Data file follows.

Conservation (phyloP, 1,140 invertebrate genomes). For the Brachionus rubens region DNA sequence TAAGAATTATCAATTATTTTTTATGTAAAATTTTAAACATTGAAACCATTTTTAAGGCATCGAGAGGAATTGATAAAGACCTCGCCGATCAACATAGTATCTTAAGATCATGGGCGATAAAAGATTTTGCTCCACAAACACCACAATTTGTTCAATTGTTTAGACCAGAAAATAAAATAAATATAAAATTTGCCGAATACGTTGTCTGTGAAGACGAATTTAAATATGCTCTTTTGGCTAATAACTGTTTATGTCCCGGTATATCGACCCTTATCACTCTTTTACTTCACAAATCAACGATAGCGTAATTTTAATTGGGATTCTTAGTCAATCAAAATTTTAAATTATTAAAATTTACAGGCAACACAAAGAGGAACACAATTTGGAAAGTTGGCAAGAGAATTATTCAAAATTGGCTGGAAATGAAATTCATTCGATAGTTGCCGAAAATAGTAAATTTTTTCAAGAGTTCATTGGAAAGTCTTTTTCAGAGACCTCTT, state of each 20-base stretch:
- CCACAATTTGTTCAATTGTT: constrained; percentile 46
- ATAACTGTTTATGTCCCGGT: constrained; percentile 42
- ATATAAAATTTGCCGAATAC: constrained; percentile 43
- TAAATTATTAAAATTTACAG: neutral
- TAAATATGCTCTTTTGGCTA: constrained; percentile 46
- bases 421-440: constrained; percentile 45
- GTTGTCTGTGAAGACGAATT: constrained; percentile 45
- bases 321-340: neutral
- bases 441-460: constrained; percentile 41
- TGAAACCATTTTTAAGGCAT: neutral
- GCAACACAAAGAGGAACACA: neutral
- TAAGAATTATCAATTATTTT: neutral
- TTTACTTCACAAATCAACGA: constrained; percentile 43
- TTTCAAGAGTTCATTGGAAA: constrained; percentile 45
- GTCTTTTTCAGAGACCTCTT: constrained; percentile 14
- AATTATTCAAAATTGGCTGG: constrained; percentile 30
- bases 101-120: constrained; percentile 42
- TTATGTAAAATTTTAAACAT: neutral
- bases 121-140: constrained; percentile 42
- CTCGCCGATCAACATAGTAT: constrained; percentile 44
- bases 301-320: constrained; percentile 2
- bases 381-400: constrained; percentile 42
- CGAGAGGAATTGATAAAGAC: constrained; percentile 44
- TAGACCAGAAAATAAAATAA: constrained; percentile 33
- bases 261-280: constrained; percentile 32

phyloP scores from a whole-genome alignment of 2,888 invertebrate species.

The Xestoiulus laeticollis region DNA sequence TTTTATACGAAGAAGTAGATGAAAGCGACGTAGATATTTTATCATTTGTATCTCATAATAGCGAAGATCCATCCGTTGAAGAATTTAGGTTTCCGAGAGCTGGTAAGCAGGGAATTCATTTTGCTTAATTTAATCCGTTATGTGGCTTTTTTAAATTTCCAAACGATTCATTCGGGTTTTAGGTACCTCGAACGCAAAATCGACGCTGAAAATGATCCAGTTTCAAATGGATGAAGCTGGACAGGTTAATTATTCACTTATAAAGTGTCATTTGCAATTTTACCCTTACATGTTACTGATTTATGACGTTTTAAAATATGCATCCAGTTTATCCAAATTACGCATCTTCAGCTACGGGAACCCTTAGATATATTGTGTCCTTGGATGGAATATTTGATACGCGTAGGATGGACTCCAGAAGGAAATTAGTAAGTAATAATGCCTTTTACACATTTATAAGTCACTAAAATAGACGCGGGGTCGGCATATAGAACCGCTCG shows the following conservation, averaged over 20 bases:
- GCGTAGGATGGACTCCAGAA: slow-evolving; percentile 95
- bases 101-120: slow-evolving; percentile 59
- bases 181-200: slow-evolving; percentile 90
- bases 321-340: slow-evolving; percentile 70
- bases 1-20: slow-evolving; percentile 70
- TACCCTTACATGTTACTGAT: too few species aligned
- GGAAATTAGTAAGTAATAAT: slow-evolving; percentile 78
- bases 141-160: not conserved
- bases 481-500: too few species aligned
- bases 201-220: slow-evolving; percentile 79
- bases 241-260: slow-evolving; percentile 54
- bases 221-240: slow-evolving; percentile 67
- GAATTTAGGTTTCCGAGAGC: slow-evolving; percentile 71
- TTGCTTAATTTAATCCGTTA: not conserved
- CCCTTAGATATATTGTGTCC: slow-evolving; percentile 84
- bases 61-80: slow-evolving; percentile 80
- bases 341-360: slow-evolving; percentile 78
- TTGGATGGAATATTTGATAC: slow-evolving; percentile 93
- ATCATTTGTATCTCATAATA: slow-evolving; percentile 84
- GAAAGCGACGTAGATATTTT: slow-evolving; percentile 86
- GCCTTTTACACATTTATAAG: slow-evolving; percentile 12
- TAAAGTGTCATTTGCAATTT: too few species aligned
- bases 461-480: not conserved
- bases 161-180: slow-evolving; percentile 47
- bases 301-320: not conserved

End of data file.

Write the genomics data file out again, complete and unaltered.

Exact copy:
Conservation (phyloP, 1,140 invertebrate genomes). For the Brachionus rubens region DNA sequence TAAGAATTATCAATTATTTTTTATGTAAAATTTTAAACATTGAAACCATTTTTAAGGCATCGAGAGGAATTGATAAAGACCTCGCCGATCAACATAGTATCTTAAGATCATGGGCGATAAAAGATTTTGCTCCACAAACACCACAATTTGTTCAATTGTTTAGACCAGAAAATAAAATAAATATAAAATTTGCCGAATACGTTGTCTGTGAAGACGAATTTAAATATGCTCTTTTGGCTAATAACTGTTTATGTCCCGGTATATCGACCCTTATCACTCTTTTACTTCACAAATCAACGATAGCGTAATTTTAATTGGGATTCTTAGTCAATCAAAATTTTAAATTATTAAAATTTACAGGCAACACAAAGAGGAACACAATTTGGAAAGTTGGCAAGAGAATTATTCAAAATTGGCTGGAAATGAAATTCATTCGATAGTTGCCGAAAATAGTAAATTTTTTCAAGAGTTCATTGGAAAGTCTTTTTCAGAGACCTCTT, state of each 20-base stretch:
- CCACAATTTGTTCAATTGTT: constrained; percentile 46
- ATAACTGTTTATGTCCCGGT: constrained; percentile 42
- ATATAAAATTTGCCGAATAC: constrained; percentile 43
- TAAATTATTAAAATTTACAG: neutral
- TAAATATGCTCTTTTGGCTA: constrained; percentile 46
- bases 421-440: constrained; percentile 45
- GTTGTCTGTGAAGACGAATT: constrained; percentile 45
- bases 321-340: neutral
- bases 441-460: constrained; percentile 41
- TGAAACCATTTTTAAGGCAT: neutral
- GCAACACAAAGAGGAACACA: neutral
- TAAGAATTATCAATTATTTT: neutral
- TTTACTTCACAAATCAACGA: constrained; percentile 43
- TTTCAAGAGTTCATTGGAAA: constrained; percentile 45
- GTCTTTTTCAGAGACCTCTT: constrained; percentile 14
- AATTATTCAAAATTGGCTGG: constrained; percentile 30
- bases 101-120: constrained; percentile 42
- TTATGTAAAATTTTAAACAT: neutral
- bases 121-140: constrained; percentile 42
- CTCGCCGATCAACATAGTAT: constrained; percentile 44
- bases 301-320: constrained; percentile 2
- bases 381-400: constrained; percentile 42
- CGAGAGGAATTGATAAAGAC: constrained; percentile 44
- TAGACCAGAAAATAAAATAA: constrained; percentile 33
- bases 261-280: constrained; percentile 32

phyloP scores from a whole-genome alignment of 2,888 invertebrate species.

The Xestoiulus laeticollis region DNA sequence TTTTATACGAAGAAGTAGATGAAAGCGACGTAGATATTTTATCATTTGTATCTCATAATAGCGAAGATCCATCCGTTGAAGAATTTAGGTTTCCGAGAGCTGGTAAGCAGGGAATTCATTTTGCTTAATTTAATCCGTTATGTGGCTTTTTTAAATTTCCAAACGATTCATTCGGGTTTTAGGTACCTCGAACGCAAAATCGACGCTGAAAATGATCCAGTTTCAAATGGATGAAGCTGGACAGGTTAATTATTCACTTATAAAGTGTCATTTGCAATTTTACCCTTACATGTTACTGATTTATGACGTTTTAAAATATGCATCCAGTTTATCCAAATTACGCATCTTCAGCTACGGGAACCCTTAGATATATTGTGTCCTTGGATGGAATATTTGATACGCGTAGGATGGACTCCAGAAGGAAATTAGTAAGTAATAATGCCTTTTACACATTTATAAGTCACTAAAATAGACGCGGGGTCGGCATATAGAACCGCTCG shows the following conservation, averaged over 20 bases:
- GCGTAGGATGGACTCCAGAA: slow-evolving; percentile 95
- bases 101-120: slow-evolving; percentile 59
- bases 181-200: slow-evolving; percentile 90
- bases 321-340: slow-evolving; percentile 70
- bases 1-20: slow-evolving; percentile 70
- TACCCTTACATGTTACTGAT: too few species aligned
- GGAAATTAGTAAGTAATAAT: slow-evolving; percentile 78
- bases 141-160: not conserved
- bases 481-500: too few species aligned
- bases 201-220: slow-evolving; percentile 79
- bases 241-260: slow-evolving; percentile 54
- bases 221-240: slow-evolving; percentile 67
- GAATTTAGGTTTCCGAGAGC: slow-evolving; percentile 71
- TTGCTTAATTTAATCCGTTA: not conserved
- CCCTTAGATATATTGTGTCC: slow-evolving; percentile 84
- bases 61-80: slow-evolving; percentile 80
- bases 341-360: slow-evolving; percentile 78
- TTGGATGGAATATTTGATAC: slow-evolving; percentile 93
- ATCATTTGTATCTCATAATA: slow-evolving; percentile 84
- GAAAGCGACGTAGATATTTT: slow-evolving; percentile 86
- GCCTTTTACACATTTATAAG: slow-evolving; percentile 12
- TAAAGTGTCATTTGCAATTT: too few species aligned
- bases 461-480: not conserved
- bases 161-180: slow-evolving; percentile 47
- bases 301-320: not conserved